Heather Garriock, senior Matildas express bewilderment at Alen Stajcic's sacking

Stajcic: Any team can win Women's World Cup (1:01)

Matildas' head coach Alen Stajcic believes the Women's World Cup is one of the most open it has been with a number of teams having a good chance of winning the tournament. (1:01)

Former Matilda Heather Garriock has lauded Alen Stajcic's work in putting Australian women's football on the world map after the national team boss was sacked on Saturday.

The FFA fired the former Sydney FC manager just five months out from this year's World Cup in France after an internal review.

Garriock, who has played for Stajcic and coached alongside him, said the 45-year-old deserved better treatment for his work with the Matildas since 2014.

"He asked players to give everything of themselves for the nation, because he believed that Australia should aspire to be world champions," the Canberra United W-League coach said.

"Going towards this year's World Cup, he had carefully crafted together a squad that was ready to carry out that mission.

"We understand there will be disgruntlement from time to time, especially among those players who miss out on selection but his record of developing players and performances at major tournaments has put Australia on the world map."

W-League coaches Mel Andreatta and Jeff Hopkins, as well as Australian Joe Montemurro from English club Arsenal, loom as the main candidates to take on the Matildas' role.

Australia host the inaugural Cup of Nations in late February against Argentina, South Korea and New Zealand with the World Cup beginning in June.

Whoever takes on the position will face a battle to restore team harmony, with a number of senior players taking to Twitter to express their shock at Stajcic's sacking.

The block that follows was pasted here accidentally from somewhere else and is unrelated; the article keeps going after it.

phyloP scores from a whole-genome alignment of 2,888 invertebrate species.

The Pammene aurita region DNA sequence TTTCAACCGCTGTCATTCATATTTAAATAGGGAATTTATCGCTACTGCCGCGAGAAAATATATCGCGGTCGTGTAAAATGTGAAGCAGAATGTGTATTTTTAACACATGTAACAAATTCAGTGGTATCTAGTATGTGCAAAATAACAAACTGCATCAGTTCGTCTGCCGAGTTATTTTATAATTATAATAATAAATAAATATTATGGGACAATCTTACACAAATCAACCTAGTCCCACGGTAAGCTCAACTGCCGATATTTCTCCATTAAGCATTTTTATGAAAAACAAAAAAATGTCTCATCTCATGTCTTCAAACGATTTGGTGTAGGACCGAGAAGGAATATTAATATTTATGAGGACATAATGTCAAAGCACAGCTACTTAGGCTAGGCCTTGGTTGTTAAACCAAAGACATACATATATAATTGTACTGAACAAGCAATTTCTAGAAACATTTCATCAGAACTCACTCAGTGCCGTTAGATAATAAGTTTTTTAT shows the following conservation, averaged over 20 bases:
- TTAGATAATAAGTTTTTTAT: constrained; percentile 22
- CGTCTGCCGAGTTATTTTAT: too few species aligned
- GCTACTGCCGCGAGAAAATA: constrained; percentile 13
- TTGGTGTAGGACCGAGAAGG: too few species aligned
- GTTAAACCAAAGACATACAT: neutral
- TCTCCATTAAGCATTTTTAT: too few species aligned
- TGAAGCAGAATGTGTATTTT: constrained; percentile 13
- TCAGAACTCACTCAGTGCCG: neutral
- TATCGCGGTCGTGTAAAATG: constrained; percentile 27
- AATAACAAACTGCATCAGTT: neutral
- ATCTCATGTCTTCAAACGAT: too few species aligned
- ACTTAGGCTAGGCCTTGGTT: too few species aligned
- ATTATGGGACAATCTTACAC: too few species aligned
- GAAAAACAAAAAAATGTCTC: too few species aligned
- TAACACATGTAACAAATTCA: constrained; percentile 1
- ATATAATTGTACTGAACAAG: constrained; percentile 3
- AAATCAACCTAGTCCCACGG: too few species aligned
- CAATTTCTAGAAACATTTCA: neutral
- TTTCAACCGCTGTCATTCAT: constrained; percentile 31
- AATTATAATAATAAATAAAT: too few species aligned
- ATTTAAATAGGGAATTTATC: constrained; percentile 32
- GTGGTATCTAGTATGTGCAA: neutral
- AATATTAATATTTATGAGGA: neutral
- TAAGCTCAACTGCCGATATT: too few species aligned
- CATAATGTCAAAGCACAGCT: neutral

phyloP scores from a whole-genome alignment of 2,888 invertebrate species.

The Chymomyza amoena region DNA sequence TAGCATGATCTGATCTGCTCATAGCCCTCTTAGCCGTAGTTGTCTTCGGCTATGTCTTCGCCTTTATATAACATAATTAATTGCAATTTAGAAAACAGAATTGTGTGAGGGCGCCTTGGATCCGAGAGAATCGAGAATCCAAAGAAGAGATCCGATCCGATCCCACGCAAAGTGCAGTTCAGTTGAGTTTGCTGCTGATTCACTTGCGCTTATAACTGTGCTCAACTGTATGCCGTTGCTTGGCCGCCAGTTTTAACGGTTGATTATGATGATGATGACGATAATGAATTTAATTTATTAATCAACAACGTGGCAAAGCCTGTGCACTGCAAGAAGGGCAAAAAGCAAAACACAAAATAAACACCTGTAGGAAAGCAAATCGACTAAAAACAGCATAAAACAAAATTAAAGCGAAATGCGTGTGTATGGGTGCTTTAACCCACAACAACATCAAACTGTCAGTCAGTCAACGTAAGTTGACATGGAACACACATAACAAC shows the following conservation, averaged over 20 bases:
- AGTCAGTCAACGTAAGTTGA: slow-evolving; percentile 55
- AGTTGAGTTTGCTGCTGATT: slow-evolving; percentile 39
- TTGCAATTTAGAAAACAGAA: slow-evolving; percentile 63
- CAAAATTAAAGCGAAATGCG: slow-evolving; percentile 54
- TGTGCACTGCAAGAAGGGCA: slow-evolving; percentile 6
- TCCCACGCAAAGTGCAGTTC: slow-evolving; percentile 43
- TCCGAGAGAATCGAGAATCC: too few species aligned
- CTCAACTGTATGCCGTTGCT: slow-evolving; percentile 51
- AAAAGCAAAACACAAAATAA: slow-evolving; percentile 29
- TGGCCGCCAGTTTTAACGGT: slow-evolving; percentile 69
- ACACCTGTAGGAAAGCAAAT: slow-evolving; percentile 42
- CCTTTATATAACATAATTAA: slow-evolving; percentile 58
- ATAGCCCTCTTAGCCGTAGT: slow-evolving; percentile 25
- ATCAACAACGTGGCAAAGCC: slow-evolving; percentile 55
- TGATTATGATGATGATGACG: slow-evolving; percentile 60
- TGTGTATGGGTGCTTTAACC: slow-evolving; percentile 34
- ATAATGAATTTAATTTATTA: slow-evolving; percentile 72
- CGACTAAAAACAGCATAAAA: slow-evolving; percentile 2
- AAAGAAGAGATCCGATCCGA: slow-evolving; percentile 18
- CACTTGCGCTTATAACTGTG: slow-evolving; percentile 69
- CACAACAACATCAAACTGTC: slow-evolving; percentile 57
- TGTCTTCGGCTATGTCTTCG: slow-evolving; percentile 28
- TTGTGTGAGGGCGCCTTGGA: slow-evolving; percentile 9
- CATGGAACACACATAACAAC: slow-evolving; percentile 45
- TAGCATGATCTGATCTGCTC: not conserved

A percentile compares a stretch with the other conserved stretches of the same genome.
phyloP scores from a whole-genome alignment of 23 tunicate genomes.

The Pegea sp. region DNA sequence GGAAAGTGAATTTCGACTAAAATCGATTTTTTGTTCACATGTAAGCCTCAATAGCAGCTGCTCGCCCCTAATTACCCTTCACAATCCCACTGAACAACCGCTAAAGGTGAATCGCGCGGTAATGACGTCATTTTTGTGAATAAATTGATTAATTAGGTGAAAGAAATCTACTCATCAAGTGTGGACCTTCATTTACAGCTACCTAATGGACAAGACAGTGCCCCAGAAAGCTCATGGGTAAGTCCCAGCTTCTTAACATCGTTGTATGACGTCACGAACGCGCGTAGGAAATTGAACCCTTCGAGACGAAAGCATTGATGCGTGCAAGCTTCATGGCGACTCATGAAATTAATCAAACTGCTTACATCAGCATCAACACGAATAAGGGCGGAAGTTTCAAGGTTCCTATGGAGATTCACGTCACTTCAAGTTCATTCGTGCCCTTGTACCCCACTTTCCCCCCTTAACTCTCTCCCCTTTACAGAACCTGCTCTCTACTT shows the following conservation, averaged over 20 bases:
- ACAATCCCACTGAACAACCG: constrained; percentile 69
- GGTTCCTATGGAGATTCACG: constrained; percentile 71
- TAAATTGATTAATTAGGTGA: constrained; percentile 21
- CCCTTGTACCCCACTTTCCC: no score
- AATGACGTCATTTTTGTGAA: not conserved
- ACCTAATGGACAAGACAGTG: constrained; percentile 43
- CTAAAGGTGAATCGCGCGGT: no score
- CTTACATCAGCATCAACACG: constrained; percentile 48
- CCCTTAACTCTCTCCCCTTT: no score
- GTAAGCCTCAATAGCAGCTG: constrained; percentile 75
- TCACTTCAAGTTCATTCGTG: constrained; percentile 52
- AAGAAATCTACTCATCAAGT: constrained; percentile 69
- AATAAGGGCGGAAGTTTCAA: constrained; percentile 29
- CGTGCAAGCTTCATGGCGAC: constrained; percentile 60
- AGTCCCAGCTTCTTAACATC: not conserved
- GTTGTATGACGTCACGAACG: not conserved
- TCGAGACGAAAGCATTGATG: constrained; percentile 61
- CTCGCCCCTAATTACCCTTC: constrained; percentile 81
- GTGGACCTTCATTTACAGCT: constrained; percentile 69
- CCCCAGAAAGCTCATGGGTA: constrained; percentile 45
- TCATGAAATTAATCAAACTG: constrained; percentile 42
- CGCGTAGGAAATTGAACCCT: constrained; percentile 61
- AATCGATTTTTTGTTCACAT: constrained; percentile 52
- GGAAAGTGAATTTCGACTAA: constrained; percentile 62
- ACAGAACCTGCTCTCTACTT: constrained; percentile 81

FFA chief executive David Gallop will address the shellshocked Matildas squad in Sydney on Monday as fallout from Stajcic's sacking threatens to send the team into crisis.

It will be the fourth straight World Cup -- two for men (Holger Osieck and Ange Postecoglou) and two for women (Hesterine de Reus and Stajcic) -- where Australia's head coach has been replaced within months of the tournament.

Precisely what prompted that second review is a tightly-guarded secret.

It's understood neither Stajcic himself or Matildas coaches or players have been made aware of the precise allegations.

Gallop will address the players on Monday morning at a pre-planned leadership summit in an attempt to give clarity on the decision and provide support to the rattled group.

Matildas have been told by FFA not to speak about Stajcic's removal.

One player told AAP: "We're all very confused and can't believe it. We're heading into camp tomorrow and want answers. But I can't talk to you about it."

It remains to be seen how the Matildas will react when they gather in camp, but the team have shown their willingness to take collective action in the past.

In 2015, the team went on strike over pay and conditions.

The year before, they demanded De Reus be removed from her position, with Stajcic placed in her role.

Like Stajcic, related groups are asking for more information over FFA's move.

Football Coaches Australia boss Glenn Warry said the organisation was "seeking due process" for Stajcic.

PFA chief John Didulica said he felt for players, urging Gallop to be as clear as he can be with the Matildas on Monday.

"A number of players had very close and longstanding relationships with Alen so this will be a difficult period for them and our focus is on providing them with the necessary professional support.," Didulica said.

"The players will be meeting with David Gallop on Monday and we trust they will have an opportunity to get a deeper understanding of FFA's decision."

Matildas assistant Nahuel Arrarte has resigned from his role and defended Stajcic as a man of passion and principles.